3 2853 4 g
3 3242 4 g
1 5256 8 s
1 1 5780 15 D
2 1 5780 15 D
3 1 5780 15 D
1,3 1 5780 t
1,3 1 5780 1.0734 p
3 1 5780 9 ~
1,3 1 5780 1 $
1 3124 289 3 f
; long -104.02167 lat 30.67167 ra 12.02368 dec -3.72244 dtt 59.184
1 1 5780 0.35 e
1 1 5780 5 f
where the funny arrow is just above the next command ready for execution. Note the encoded marking for Ch1 and Ch3 and then, at the end, the sky marking for Ch1. If we now mark the Ch2 data, the operations will go above the *--> mark. Note that Qed put in a kind of comment line just before the 'e' command, giving the values it used in the extinction calculation, so replay can use the same values. Qed tries to do the Right Thing, quietly.
Now for channel 2. We can use Shift-2 to put Ch2 data into Crv A, and note the discouraging number of bad points we have to mark (remember our first look at this run, Fig. J01). Do we really need to do this? (Answer: yes. If you want life to be easy, you have chosen the wrong profession.) Be of good cheer: many modern-day runs use autoguiding, or remote guiding, so the number of bad points is vastly reduced. For this run, though, we will use the 'm,M' commands (mnemonic: magic) to make things go faster. The next image shows the curve ready to start marking, after executing the 'Tab' and 'x' commands:
For these commands to work properly, we must tell Qed that the cursor is sitting to the left of a "good" region of the light curve. In this case the start of the curve is as good as any other part, except that there are a couple of bad points nearby (for this operation, Qed examines the first 20 unmarked data points to get things going) so we must mark them with 'g', then return the cursor to the start of the light curve. The next image shows the curve after we do this:
Now the 'm' command will set up the algorithm to find deviate data points, starting at the cursor location, and the 'M' command will make them blink. The 'x' command will compress things so you can see how well the deviate identification has been done, after clicking on the link:
It's not perfect, but it's pretty good. In theory, all of the guiding points will blink and none of the light curve will blink. If this ideal is not achieved you can try giving the 'M' command a parameter. The default value is 10, and a smaller value will make the process less sensitive, and a larger value will make it more sensitive. A different location for the cursor prior to the 'm' command might help. You can start all over again by using the the 'U' command to stop all the deviates from blinking. If the magic works over the first part of the light curve but fails later, you can apply the algorithm to the later part of the light curve by moving the cursor there, and using 'm' and then 'Ctrl-M', which only looks for deviate points downstream of the cursor.
Assuming we can get it to work (it works fine on this run using the start of the curve and the default value for 'M'), we can now proceed to mark the bad points, using the 'n' key (for "next") to jump to the next deviate point, which is much faster and easier than moving the light curve with the '<-' key, as we did before. With one finger on the 'g' key and another on the 'n' key, you can jump along at a good rate. The 'l' key jumps the other way, to the last marked or deviate point, in case you missed one. If a blinking deviate appears to be part of the light curve and not really a deviate at all, the space bar restores it to normal. The space bar activates a general "unmark" action for any one point, or a chosen range of points.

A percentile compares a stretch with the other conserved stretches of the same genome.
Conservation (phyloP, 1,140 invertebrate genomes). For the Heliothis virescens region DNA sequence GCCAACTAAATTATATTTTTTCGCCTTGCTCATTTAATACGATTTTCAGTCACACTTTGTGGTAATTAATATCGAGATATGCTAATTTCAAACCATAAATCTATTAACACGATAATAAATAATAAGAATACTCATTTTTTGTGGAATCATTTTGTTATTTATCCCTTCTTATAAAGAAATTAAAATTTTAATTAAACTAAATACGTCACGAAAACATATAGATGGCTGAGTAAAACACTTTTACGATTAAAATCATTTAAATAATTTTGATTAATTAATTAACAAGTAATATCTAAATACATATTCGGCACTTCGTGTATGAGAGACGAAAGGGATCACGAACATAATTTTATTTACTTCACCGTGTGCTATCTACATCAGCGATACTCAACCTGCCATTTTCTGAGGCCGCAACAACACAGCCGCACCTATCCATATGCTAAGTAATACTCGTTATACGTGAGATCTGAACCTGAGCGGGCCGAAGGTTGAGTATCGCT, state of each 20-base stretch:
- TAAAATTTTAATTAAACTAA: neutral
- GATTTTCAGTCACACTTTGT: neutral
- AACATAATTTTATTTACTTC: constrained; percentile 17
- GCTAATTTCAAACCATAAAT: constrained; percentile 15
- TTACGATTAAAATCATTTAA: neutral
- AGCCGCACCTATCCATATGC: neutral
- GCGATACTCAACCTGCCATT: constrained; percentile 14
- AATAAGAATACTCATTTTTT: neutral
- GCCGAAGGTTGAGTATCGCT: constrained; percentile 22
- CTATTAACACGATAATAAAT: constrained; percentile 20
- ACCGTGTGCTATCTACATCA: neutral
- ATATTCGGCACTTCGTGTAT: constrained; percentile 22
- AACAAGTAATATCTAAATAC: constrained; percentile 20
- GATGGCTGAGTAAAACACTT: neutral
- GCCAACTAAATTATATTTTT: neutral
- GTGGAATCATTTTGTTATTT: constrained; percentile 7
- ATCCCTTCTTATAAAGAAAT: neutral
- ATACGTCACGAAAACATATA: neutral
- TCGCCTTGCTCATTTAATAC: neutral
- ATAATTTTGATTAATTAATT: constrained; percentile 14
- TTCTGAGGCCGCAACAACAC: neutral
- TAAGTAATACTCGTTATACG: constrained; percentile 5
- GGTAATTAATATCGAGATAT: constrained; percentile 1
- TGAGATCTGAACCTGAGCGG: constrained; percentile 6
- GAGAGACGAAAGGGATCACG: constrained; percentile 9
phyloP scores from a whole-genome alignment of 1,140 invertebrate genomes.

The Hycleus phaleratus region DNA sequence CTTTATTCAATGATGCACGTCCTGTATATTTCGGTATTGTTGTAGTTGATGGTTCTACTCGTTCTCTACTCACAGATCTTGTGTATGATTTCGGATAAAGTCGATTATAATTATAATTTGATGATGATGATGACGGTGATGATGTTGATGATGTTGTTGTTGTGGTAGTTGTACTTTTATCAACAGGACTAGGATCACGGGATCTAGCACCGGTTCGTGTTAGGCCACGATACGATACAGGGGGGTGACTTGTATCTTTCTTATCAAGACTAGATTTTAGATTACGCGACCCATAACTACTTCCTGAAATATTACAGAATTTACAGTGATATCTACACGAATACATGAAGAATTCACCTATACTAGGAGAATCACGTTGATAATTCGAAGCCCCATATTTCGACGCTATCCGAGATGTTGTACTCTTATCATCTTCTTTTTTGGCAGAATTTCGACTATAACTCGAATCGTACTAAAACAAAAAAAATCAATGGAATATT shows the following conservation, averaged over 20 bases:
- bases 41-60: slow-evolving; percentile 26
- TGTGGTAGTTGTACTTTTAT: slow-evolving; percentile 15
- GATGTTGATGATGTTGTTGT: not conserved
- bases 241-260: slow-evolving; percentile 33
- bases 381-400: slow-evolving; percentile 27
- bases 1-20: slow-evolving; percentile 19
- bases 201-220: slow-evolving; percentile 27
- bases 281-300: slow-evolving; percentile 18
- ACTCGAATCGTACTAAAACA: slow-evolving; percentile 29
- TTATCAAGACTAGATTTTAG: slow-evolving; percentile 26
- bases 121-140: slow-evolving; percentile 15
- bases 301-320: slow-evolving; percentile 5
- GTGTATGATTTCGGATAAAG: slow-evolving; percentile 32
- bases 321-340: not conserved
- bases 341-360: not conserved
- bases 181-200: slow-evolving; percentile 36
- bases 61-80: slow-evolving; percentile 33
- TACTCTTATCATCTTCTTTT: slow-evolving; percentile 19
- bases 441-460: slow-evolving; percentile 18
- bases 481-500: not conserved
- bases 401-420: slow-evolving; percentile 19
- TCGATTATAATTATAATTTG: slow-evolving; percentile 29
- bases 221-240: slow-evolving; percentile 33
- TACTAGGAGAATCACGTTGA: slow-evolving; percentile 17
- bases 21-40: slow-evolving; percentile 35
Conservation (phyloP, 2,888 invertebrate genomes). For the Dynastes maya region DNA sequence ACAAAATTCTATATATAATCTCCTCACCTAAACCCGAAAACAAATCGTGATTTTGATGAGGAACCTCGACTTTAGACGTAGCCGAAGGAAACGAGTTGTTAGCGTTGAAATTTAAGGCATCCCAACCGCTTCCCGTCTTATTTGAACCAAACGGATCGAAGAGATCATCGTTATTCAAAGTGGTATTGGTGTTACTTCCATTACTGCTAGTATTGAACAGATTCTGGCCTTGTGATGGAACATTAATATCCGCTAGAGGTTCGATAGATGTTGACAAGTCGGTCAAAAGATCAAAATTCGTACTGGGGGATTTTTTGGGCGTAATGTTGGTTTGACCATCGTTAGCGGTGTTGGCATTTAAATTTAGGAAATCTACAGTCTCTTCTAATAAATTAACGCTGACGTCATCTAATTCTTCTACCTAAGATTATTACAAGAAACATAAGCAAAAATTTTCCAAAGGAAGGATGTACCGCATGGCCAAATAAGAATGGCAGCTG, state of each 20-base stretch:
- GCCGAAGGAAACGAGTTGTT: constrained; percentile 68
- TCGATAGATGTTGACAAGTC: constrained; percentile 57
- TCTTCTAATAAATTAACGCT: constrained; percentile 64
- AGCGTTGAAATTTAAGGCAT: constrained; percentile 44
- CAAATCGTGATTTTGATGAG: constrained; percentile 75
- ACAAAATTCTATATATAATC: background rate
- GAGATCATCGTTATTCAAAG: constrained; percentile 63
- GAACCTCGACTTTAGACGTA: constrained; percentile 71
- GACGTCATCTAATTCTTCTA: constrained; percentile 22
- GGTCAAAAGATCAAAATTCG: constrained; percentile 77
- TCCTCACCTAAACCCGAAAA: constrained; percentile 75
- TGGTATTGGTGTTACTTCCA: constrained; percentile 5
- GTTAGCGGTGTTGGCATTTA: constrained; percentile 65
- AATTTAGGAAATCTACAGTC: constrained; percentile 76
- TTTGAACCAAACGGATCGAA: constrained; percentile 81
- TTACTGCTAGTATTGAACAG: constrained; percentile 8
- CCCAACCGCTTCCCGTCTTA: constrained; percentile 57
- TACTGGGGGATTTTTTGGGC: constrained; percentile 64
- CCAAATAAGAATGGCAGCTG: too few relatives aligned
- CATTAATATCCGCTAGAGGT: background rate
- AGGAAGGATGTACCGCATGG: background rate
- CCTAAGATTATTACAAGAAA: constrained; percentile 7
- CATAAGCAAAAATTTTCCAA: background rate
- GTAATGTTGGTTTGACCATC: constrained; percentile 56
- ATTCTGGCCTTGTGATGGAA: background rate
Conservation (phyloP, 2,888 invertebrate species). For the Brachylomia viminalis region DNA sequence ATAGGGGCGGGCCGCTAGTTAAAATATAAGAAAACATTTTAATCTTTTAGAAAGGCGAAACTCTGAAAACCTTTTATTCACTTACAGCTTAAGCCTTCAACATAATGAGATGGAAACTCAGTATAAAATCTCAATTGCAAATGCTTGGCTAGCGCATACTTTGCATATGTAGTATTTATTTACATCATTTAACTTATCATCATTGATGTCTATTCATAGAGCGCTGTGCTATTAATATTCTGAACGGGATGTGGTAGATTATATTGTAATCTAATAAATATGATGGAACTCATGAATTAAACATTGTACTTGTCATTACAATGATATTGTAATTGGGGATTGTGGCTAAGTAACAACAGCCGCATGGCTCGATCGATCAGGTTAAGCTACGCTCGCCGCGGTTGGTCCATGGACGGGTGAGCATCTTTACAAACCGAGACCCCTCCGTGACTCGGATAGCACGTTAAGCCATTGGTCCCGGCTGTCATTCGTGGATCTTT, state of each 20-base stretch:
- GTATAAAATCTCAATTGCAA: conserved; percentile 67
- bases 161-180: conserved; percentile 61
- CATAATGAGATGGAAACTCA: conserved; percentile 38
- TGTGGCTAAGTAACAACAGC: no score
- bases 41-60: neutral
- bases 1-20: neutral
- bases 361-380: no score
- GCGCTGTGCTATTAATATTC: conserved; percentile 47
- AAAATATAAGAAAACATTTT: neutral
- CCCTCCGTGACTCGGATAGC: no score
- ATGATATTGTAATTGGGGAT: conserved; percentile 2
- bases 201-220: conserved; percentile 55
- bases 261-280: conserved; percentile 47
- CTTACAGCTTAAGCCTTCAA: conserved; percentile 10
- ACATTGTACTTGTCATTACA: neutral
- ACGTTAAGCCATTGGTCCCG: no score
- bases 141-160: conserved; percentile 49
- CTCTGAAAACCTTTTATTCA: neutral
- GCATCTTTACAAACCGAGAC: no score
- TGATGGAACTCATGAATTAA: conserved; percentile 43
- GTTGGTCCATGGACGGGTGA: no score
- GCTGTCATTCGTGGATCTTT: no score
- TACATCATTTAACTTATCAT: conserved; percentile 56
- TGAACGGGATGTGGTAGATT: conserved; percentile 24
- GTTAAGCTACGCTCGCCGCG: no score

After we have marked Ch2, including its sky measurement, we can replay the Ch1 reduction with the command 'Alt-A', and then step through the Ch2 reduction (remember the 'D' command is already done) with the 't', 'p', and 'Alt-S' commands. The next image shows what the curve looks like after sky subtraction:
We can remove the smaller bump using the range-limited polynomial fit as we did on Ch1, but the second is just too large and messy to keep. We'll just mark it as garbage, and bridge over it like any other data gap. This is OK for Ch2 since we don't plan to analyze it in detail later, but would not do for the target data in Ch1. We'd have to chop the run into two parts (by using '|' instead of 'g' to mark the bad data region). Physically, on the photometer, Ch1 and Ch3 (the sky channel) are very close together, and look at immediately adjacent parts of the sky. That's why the passing cloud had such similar effects on them. Ch2, however, looks at a part of the sky some distance away (where a monitor star was found, in fact) and was affected somewhat differently by the moonlit cloud. This explanation doesn't improve the data any, but it lets us feel a bit better about it.
We execute the 'e' command on Ch2, and remove an upward slope with 'f', then redisplay the reduced Ch1 data in Crv B. After bridging both curves, the bridges blink, and we have the result shown below:
This is a considerable improvement over the run we started with. We can now write everything to disk with the F9 command.
If you worry that the pulsations we are looking for don't show clearly in Ch1, be assured they are there, although somewhat the worse for noise. The shorter integration time, the scattered moonlight and a smaller telescope conspired to add a lot of noise to the measurement, compared with our earlier example. We can, at least, approximate what a longer integration time might look like if we smooth Ch1 with the command '2~'. The last part of the run, where the moonlight is least, expanded to the equivalent in our first example, is shown here, with Ch2 on top:
Our work has not been in vain.